US 2058032 A
Description (OCR text may contain errors)
Oct. 20, 1936. E. A. MUR HY 2,058,032
DEVICE FOR FORMING THREADS FROM NATURAL OR ARTIFICIAL DISPERSIONS OF RUBBER Filed Dec. 23, 1931 lNI/ENTOH Patented Oct. 20, 1936 UNITED STATES DEVICE FOR FORMING THREADS FROM NATURAL OR, ARTIFICIAL DISPERSIONS OF RUBBER Edward Arthur Murphy, ErdingtomBirmingham, England, assignor to Dunlop Rubber Company Limited, Erdington, Birmingham, England, a
British corporation Application December 23, 1931, Serial No. 582,769 In Great Britain January 1,v 1931 4 Claims.
This invention is concerned with improved means of preparing threads or filaments from dispersions of substances in liquid media which tend to sediment or cream, such as those in which the dispersed materials have different densities from that of the dispersion medium.
In general it has been found that when aqueous dispersions such as rubber latex are made to flow through a length of tubing or through an orifice there is a tendency for the suspended particles to collect or pile togetherin the immediate vicinity of the wall of the tube or orifice and to cover it eventually with a layer of aqueous dispersion having a greater viscosity than that of the main bulk of the dispersion; such material of greater viscosity is hereinafter called cream. Particles of this material may become detached from time to time and accumulate in or at the orifice causing momentary partial or complete blockage of the orifice with an ensuing retardation of, or interruption in, the rate of flow with consequent distortion or discontinuity of the thread produced.
The object of this invention is to provide a thread forming device so constructed as to reduce to a minimum difficulties encountered in preparing threads or filaments from dispersions which exhibit the above characteristics.
According to this invention we provide a device for forming threads from natural or artificial dispersions of rubber consisting of an orifice in the form of a perforated membrane the bore of.
which does not exceed two millimetres in length, preferably in which the end of the orifice adjacent the aqueous dispersion lies in a substantially fiat surface the orifice being located in a membrane recessed into one of the surfaces of a dividing wall, the orifice and membrane being either integral with the wall, or formed in an independent member secured in a recesstherein.
In order that the said invention may be clearly understood and more readily carried into effect, the same will now be described more fully with reference to the enclosed drawing, in which:-
Figs. 1 and 2 are part sectional side elevations" surface 4 which may form part of a box or other container is preferably flat on the one side and in the region of the inner end of the orifice adjacent the bulk of the dispersion so as to afford no pockets liable to catch sediment which when liberated by some disturbance may stray into the path of the dispersion and impede or interrupt the stream through the orifice. I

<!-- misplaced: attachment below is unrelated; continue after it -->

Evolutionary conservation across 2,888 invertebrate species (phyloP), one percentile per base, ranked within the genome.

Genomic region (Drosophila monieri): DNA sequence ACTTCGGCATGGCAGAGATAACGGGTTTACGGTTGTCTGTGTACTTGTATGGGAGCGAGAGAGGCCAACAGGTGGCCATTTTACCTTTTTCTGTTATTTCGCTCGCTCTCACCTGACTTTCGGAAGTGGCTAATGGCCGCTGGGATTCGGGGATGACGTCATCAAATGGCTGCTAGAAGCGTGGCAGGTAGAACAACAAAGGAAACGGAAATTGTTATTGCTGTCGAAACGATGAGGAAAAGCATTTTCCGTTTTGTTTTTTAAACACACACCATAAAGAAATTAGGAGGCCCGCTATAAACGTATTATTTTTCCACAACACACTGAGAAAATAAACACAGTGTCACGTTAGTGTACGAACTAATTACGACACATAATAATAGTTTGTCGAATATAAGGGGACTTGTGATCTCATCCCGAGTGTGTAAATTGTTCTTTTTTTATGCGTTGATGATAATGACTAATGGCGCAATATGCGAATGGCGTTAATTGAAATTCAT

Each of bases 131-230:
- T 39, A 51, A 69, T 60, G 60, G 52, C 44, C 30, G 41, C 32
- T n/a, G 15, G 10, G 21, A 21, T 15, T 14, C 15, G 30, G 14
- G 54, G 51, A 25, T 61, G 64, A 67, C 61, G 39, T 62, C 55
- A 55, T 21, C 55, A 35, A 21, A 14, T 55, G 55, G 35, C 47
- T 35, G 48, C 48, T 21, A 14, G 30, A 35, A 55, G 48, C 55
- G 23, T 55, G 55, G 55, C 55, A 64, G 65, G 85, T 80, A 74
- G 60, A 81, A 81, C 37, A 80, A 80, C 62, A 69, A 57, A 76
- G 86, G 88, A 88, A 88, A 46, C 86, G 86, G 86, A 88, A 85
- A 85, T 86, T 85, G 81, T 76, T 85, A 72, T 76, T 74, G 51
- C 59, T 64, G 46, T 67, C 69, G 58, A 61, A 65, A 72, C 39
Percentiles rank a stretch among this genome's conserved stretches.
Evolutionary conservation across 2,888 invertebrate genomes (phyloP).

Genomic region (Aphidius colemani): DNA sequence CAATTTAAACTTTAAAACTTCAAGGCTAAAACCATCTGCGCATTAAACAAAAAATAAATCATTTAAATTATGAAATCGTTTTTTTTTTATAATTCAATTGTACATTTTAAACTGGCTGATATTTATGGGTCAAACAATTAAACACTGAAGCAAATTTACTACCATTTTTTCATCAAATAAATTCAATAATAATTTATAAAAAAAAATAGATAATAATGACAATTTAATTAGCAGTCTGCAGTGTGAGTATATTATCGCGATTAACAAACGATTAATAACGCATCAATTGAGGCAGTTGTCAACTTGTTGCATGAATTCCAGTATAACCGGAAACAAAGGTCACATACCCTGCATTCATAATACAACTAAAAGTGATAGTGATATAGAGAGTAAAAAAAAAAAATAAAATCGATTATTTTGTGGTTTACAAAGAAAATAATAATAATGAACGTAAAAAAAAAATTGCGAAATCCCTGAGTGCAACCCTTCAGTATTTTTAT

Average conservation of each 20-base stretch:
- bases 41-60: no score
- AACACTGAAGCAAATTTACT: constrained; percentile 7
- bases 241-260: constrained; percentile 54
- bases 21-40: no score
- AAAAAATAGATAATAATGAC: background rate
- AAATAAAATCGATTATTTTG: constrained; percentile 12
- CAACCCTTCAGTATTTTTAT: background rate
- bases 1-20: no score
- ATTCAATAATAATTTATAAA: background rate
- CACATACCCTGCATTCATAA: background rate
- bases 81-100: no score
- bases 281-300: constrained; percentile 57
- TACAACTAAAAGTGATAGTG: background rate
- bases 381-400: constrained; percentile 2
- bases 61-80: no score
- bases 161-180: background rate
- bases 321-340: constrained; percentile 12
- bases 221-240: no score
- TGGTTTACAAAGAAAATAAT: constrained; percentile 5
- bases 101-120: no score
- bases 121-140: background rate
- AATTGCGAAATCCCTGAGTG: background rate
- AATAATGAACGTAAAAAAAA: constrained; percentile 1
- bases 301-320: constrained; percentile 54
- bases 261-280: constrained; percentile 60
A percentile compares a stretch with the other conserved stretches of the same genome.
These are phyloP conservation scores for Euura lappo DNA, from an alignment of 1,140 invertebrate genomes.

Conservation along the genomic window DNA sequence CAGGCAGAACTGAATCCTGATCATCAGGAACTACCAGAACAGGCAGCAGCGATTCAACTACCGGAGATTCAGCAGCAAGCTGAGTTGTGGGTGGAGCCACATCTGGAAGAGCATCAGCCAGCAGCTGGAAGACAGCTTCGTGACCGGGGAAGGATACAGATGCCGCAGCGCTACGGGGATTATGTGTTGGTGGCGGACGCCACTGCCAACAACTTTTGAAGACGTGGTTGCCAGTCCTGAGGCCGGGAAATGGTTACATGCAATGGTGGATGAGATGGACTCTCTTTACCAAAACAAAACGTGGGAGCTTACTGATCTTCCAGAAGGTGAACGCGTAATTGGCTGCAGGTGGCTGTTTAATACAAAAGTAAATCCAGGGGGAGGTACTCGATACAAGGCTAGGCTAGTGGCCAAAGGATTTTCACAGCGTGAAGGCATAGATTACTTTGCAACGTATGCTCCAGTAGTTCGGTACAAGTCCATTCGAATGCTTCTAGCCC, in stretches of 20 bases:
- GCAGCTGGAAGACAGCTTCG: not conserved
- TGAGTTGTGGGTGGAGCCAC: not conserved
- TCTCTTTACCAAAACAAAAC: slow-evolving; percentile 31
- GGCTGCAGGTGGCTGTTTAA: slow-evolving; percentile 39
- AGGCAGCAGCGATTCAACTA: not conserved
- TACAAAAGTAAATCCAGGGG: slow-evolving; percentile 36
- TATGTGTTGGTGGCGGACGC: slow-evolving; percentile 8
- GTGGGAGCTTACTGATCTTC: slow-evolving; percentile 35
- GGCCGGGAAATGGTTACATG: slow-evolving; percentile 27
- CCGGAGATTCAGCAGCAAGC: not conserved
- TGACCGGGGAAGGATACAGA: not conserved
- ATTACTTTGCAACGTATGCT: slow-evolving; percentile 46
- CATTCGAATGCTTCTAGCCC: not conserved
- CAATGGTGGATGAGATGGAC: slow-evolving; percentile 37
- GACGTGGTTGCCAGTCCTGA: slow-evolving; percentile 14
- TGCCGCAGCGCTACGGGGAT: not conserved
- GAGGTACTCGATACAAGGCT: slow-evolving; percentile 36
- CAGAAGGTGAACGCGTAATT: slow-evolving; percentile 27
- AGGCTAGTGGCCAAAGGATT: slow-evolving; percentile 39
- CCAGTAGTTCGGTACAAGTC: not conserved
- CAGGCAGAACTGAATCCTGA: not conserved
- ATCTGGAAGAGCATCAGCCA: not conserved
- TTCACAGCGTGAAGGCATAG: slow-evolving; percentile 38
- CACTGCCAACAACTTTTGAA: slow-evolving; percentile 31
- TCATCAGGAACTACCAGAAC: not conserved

In the alternative form shown in Fig. 2 each orifice is pierced through a cup shaped member 5 which may be of any suitable form but preferably takes the form of a truncated cone the inclined sides of which seat circumferentially in a complementary conical seating apertured in the wall I, a nice fit being obtainable by grinding the faces together. The cup member 5 may be secured to its seat in any suitable manner as for instance by the application of cement to one of the surfaces prior to their engagement, or may alternatively beefiected by the engagement of threaded portions on each member.
-The aqueous dispersions referred to comprise by way of example those including or consisting of natural or artificial aqueous dispersions of rubber, balata, gutta-percha, or similar vegetable resins, or artificial dispersions of coagulated rubber, vulcanized rubber, waste or reclaim, or mixtures of any of the aforesaid dispersions in either or both a concentrated or compounded condition, or alternatively in a condition obtained by compounding and then concentrating, the compounding ingredients comprising the usual additions such as fillers, reinforcing agents, vulcanizing agents, accelerators and softeners.'
The invention may be used in conjunction with the process and apparatus claimed in Patent No. 1,887,190, November 8, 1932, but is not limited thereto. In the process of Patent No. 1,887,190, a filament of aqueous rubber dispersion is extruded directly into a dehydrating and fixing bath.
What I claim is:
1. 'Apparatus for forming threads from aqueous dispersions of rubber which comprises a dehydrating and setting bath for aqueous dispersions of rubber, a container for'aqueous dispersion having a vertical wall to separate said dispersion from said dehydrating and setting bath,
said wall comprising a diaphragm of not over two orifice to permit particles to rise freely thereabove.
2. The apparatus of claim 1 in which said diaphragm is formed of a separate inset.
3. The apparatus of claim 1 in which said diaphragm is formed integrally with the wall.
4. A method of forming threads from aqueous dispersions of rubber which comprises separating said aqueous dispersions from a setting bath 10 on a vertical plane of separation unobstructed vertically toward said aqueous dispersion and passing said aqueous dispersion in a fine stream through said plane of separation into said setting bath and in a passage from said dispersion to said bath of not over two millimeters in length while permitting creamed dispersion to rise above said orifice and setting said stream in said setting bath as it issues from said orifice.